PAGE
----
No More Yawning!

No More Yawning!

by Paeony Lewis, Brita Granstrom
     
 
It's monkeyshines at bedtime in a story as infectious as yawning! The second Florence and Arnold story, following NO MORE COOKIES.

Seven o'clock: Time for Florence and her plush pal Arnold to hit the hay. Florence must be tired--her yawns are getting BIGGER by the minute. But neither little girl nor toy monkey can possibly go to bed. Not now. Now when there are

Overview

It's monkeyshines at bedtime in a story as infectious as yawning! The second Florence and Arnold story, following NO MORE COOKIES.

Seven o'clock: Time for Florence and her plush pal Arnold to hit the hay. Florence must be tired--her yawns are getting BIGGER by the minute. But neither little girl nor toy monkey can possibly go to bed. Not now. Now when there are good-night kisses to give and lullabies to sing and stories to tell and sheep to count! These two are driving Mom BANANAS with their stay-awake shenanigans, and soon she's yawning, too. Good thing she know the secret to falling asleep....A story as infectious as yawning--with a bonus section of sleep tips!

Editorial Reviews

Children's Literature - Christina M. Desai
This story deals with the perennial problem of getting children to sleep, but this one is told from the child's, Florence's, point of view and that of her stuffed monkey, Arthur. Her methods include the usual singing of lullabies (to the wakeful Arthur), getting a drink of water, counting sheep, etc., followed by more active strategies, such as drawing and cutting out sheep, telling and coloring stories, all ostensibly to mollify Arthur. The refrain of "We're trying to sleep. we really are" may induce sleep in the reader, but neither Florence nor Arthur falls asleep, though their yawns increase in size and number. The sprawling illustrations include Florence's amusing crayon drawings on construction paper. As the clutter and activity and bright colors mount up in her room, it is not surprising that Florence cannot settle down. In the end mother joins her and both fall asleep together, though Florence wakes up to relate the end of the story. While not brilliant or terribly original, the book has quiet charm, and is a realistic portrayal of a very familiar family situation. Reviewer: Christina M. Desai
School Library Journal

K-Gr 3- Florence is trying to sleep-she really is!-but there are a million unavoidable interruptions. First, she needs Mom to kiss her toy monkey, Arnold, goodnight. Then, he needs a lullaby. Then, Florence is thirsty and Arnold wants to hear a monkey story; then Florence has to draw, number, and cut out a bunch of sheep to count...but, eventually, Mom comes up with a soothing solution, and almost everyone falls asleep. This wonderful lapsit is punctuated throughout with Florence's predictable refrain, "We're trying to sleep, we really are," which children will find easy to anticipate and repeat without getting too keyed up about it. A text-intensive epilogue, "Tips on Falling to Sleep," is clearly directed at grown-ups baffled by their own little night owls. (Florence delivers the tips herself and directs them to children, but no naps, no soda, no showers, regular bedtime, and relaxing routine are definitely hints for adults.) She concludes by suggesting a "Dream Scrapbook" filled with drawings. Granström's cartoons do an unremarkable job of illustrating the story, and that's fine; this book is carried far more by Florence's creative attempts to stall than by the artwork.-Catherine Threadgill, Charleston County Public Library, SC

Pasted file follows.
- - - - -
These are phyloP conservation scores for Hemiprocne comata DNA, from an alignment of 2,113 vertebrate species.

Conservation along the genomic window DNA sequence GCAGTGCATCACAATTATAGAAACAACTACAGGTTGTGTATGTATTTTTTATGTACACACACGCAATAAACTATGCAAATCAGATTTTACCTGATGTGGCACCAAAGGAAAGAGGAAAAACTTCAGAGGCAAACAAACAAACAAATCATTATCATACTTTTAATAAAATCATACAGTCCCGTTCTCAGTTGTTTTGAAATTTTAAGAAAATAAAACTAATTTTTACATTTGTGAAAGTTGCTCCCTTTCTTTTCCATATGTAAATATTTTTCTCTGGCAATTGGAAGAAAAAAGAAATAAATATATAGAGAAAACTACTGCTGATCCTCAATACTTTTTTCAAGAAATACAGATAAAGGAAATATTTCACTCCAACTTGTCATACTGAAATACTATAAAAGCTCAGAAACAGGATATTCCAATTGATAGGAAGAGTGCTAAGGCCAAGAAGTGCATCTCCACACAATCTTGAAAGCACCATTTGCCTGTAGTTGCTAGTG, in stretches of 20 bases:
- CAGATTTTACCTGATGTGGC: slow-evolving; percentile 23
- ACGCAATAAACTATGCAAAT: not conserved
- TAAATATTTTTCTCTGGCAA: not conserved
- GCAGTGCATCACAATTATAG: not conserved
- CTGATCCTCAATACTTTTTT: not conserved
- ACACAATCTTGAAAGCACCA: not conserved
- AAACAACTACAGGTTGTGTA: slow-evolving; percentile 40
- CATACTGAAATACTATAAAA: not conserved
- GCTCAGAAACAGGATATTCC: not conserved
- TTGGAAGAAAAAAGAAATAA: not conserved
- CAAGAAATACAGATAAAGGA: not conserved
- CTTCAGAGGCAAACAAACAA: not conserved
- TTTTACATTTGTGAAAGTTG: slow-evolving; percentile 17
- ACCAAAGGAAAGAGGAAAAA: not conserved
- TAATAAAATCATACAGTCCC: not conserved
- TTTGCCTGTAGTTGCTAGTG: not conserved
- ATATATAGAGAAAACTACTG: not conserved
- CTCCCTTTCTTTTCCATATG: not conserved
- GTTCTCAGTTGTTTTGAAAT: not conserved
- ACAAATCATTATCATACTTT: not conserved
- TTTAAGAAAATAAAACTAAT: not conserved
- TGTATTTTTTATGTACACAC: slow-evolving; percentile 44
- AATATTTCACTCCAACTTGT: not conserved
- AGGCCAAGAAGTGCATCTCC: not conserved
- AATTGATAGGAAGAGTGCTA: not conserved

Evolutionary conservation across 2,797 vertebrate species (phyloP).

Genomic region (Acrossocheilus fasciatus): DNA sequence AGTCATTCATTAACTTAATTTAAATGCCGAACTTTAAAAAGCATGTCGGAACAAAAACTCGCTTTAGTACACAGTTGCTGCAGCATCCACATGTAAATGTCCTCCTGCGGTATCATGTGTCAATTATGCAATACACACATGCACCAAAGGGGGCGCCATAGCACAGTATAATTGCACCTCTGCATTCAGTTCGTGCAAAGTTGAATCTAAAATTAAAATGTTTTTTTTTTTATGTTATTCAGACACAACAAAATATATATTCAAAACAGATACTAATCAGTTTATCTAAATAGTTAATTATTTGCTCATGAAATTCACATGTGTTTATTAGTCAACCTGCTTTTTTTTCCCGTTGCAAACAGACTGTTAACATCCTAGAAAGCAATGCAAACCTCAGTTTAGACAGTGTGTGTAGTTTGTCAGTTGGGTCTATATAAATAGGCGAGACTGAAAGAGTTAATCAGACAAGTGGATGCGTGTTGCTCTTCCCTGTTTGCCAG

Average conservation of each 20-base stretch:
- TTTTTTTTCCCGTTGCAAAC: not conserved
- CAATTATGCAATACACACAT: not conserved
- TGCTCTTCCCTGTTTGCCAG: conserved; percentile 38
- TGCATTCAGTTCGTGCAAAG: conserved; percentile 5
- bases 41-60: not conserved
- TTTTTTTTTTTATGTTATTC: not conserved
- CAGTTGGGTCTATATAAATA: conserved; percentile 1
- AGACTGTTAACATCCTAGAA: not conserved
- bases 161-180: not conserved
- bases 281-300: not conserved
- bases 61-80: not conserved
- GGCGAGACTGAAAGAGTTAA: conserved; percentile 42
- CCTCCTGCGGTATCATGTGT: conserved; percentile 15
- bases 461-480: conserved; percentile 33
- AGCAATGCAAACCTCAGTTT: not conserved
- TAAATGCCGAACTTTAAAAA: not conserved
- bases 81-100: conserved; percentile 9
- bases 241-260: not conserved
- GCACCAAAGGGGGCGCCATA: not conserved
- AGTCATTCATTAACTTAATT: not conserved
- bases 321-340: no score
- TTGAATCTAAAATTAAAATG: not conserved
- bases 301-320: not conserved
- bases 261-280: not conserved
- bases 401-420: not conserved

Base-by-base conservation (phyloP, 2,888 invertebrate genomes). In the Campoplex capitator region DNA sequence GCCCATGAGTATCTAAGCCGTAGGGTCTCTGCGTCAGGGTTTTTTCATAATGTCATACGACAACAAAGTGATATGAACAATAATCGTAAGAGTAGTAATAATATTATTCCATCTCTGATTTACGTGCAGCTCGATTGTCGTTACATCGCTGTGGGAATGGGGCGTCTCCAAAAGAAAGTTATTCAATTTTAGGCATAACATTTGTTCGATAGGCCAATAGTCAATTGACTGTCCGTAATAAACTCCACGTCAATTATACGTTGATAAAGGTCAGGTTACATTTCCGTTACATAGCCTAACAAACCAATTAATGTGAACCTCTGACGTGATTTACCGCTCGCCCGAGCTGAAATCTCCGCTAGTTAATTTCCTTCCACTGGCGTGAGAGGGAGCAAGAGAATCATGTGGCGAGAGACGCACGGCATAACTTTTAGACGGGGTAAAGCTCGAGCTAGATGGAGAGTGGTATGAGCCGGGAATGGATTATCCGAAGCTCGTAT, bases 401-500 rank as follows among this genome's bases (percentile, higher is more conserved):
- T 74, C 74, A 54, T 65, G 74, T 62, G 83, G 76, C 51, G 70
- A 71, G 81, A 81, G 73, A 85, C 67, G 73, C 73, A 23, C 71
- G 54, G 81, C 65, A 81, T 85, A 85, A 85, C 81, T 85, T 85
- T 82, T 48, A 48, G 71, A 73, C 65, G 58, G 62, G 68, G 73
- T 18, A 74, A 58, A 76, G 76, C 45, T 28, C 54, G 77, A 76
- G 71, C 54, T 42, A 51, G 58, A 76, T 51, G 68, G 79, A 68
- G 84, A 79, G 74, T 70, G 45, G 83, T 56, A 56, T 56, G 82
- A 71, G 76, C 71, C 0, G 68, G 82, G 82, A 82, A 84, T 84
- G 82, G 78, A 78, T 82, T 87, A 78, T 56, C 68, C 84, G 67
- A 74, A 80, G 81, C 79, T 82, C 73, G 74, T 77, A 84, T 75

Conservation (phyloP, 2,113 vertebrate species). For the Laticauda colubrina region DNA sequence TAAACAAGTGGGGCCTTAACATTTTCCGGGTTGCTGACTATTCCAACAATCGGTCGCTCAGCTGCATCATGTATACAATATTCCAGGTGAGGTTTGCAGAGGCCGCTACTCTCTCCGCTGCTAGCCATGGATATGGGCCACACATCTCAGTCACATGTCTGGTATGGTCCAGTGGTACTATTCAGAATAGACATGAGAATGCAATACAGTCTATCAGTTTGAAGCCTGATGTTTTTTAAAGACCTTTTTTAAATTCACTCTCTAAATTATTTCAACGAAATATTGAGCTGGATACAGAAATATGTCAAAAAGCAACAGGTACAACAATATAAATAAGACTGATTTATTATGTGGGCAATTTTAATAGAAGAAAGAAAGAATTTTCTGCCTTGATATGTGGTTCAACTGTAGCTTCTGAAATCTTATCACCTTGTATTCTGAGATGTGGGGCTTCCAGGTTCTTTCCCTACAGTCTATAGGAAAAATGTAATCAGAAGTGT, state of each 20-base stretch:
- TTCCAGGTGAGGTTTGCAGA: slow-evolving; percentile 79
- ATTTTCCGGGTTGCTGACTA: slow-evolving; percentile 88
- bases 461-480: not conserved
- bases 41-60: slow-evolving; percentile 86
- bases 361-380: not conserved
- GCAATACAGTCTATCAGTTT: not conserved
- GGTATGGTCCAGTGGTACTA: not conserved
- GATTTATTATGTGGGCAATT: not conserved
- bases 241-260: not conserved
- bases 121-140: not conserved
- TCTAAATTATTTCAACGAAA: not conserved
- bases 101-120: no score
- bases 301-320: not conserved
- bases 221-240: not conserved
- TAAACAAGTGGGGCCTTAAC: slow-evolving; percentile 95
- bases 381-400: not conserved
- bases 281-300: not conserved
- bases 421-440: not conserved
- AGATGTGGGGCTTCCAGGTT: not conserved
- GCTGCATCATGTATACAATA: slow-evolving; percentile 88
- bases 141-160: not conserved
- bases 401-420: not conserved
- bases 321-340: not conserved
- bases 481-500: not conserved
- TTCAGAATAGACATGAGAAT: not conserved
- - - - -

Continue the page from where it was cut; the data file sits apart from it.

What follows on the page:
Kirkus Reviews
"No more yawning. Go to sleep!" states Mom emphatically. Like every other toddler, Florence-or rather, Arnold her stuffed monkey-has trouble settling down to sleep. Arnold's successive "needs" for kissing, singing, stories, counting sheep and colors, drawing and cutting have Florence yawning more widely while she innocently protests to exacerbated Mom, "We're trying to sleep, we really are." Sleep finally arrives to all three just as one "noisy yawn as big as an elephant" escapes from one exhausted parent. Full-page mixed-media drawings of a bit disheveled, tired mom and perky preschooler surround a familiar theme with repetitive phrases. And just in case you didn't know this, Mom, Florence is ready to provide "Tips on Falling to Sleep" along with her suggested "Dream Scrapbook" of dream drawings for young pre-readers. This British import will provide additional ammunition to the plethora of bedtime-wars books. Peaceful nights and "Sweeeet Dreams!" (Picture book. 3-6)

Product Details

ISBN-13:
9780545029575
Publisher:
Scholastic, Inc.
Publication date:
03/01/2008
Pages:
32
Product dimensions:
9.20(w) x 11.10(h) x 0.40(d)
Age Range:
4 - 8 Years

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